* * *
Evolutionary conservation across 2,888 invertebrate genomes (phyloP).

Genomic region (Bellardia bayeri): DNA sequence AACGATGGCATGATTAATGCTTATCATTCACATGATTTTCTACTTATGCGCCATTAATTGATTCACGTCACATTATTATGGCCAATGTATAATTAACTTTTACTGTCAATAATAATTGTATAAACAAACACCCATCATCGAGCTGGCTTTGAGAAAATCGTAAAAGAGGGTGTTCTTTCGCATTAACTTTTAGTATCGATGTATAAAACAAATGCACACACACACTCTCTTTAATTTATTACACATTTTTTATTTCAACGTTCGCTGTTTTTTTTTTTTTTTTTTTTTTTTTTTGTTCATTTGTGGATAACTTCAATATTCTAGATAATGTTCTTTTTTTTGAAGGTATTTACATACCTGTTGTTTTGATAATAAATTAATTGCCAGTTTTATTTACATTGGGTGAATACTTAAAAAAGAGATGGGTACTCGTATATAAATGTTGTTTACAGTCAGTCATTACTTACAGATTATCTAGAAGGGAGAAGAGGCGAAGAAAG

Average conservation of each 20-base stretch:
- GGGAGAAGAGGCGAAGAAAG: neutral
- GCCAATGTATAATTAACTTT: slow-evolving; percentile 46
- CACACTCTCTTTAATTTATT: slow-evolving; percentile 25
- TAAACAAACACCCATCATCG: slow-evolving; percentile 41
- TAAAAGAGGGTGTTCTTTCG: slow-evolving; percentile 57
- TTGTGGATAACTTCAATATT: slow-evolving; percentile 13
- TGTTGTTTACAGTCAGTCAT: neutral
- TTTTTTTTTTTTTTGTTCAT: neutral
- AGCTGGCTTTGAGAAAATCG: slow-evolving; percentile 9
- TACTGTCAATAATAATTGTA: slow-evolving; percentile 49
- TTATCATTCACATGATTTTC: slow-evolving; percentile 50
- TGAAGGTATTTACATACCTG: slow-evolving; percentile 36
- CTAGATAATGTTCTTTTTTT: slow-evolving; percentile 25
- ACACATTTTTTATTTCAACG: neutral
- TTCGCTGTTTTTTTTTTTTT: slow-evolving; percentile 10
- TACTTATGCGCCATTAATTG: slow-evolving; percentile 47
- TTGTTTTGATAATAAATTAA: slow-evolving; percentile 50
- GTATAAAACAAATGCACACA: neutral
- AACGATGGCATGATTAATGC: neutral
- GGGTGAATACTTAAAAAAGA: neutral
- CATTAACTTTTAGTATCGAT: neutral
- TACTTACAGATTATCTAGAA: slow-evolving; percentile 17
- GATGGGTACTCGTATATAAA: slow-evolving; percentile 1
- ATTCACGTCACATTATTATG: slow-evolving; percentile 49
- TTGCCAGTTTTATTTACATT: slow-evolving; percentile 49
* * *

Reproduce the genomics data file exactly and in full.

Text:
Evolutionary conservation across 2,888 invertebrate genomes (phyloP).

Genomic region (Bellardia bayeri): DNA sequence AACGATGGCATGATTAATGCTTATCATTCACATGATTTTCTACTTATGCGCCATTAATTGATTCACGTCACATTATTATGGCCAATGTATAATTAACTTTTACTGTCAATAATAATTGTATAAACAAACACCCATCATCGAGCTGGCTTTGAGAAAATCGTAAAAGAGGGTGTTCTTTCGCATTAACTTTTAGTATCGATGTATAAAACAAATGCACACACACACTCTCTTTAATTTATTACACATTTTTTATTTCAACGTTCGCTGTTTTTTTTTTTTTTTTTTTTTTTTTTTGTTCATTTGTGGATAACTTCAATATTCTAGATAATGTTCTTTTTTTTGAAGGTATTTACATACCTGTTGTTTTGATAATAAATTAATTGCCAGTTTTATTTACATTGGGTGAATACTTAAAAAAGAGATGGGTACTCGTATATAAATGTTGTTTACAGTCAGTCATTACTTACAGATTATCTAGAAGGGAGAAGAGGCGAAGAAAG

Average conservation of each 20-base stretch:
- GGGAGAAGAGGCGAAGAAAG: neutral
- GCCAATGTATAATTAACTTT: slow-evolving; percentile 46
- CACACTCTCTTTAATTTATT: slow-evolving; percentile 25
- TAAACAAACACCCATCATCG: slow-evolving; percentile 41
- TAAAAGAGGGTGTTCTTTCG: slow-evolving; percentile 57
- TTGTGGATAACTTCAATATT: slow-evolving; percentile 13
- TGTTGTTTACAGTCAGTCAT: neutral
- TTTTTTTTTTTTTTGTTCAT: neutral
- AGCTGGCTTTGAGAAAATCG: slow-evolving; percentile 9
- TACTGTCAATAATAATTGTA: slow-evolving; percentile 49
- TTATCATTCACATGATTTTC: slow-evolving; percentile 50
- TGAAGGTATTTACATACCTG: slow-evolving; percentile 36
- CTAGATAATGTTCTTTTTTT: slow-evolving; percentile 25
- ACACATTTTTTATTTCAACG: neutral
- TTCGCTGTTTTTTTTTTTTT: slow-evolving; percentile 10
- TACTTATGCGCCATTAATTG: slow-evolving; percentile 47
- TTGTTTTGATAATAAATTAA: slow-evolving; percentile 50
- GTATAAAACAAATGCACACA: neutral
- AACGATGGCATGATTAATGC: neutral
- GGGTGAATACTTAAAAAAGA: neutral
- CATTAACTTTTAGTATCGAT: neutral
- TACTTACAGATTATCTAGAA: slow-evolving; percentile 17
- GATGGGTACTCGTATATAAA: slow-evolving; percentile 1
- ATTCACGTCACATTATTATG: slow-evolving; percentile 49
- TTGCCAGTTTTATTTACATT: slow-evolving; percentile 49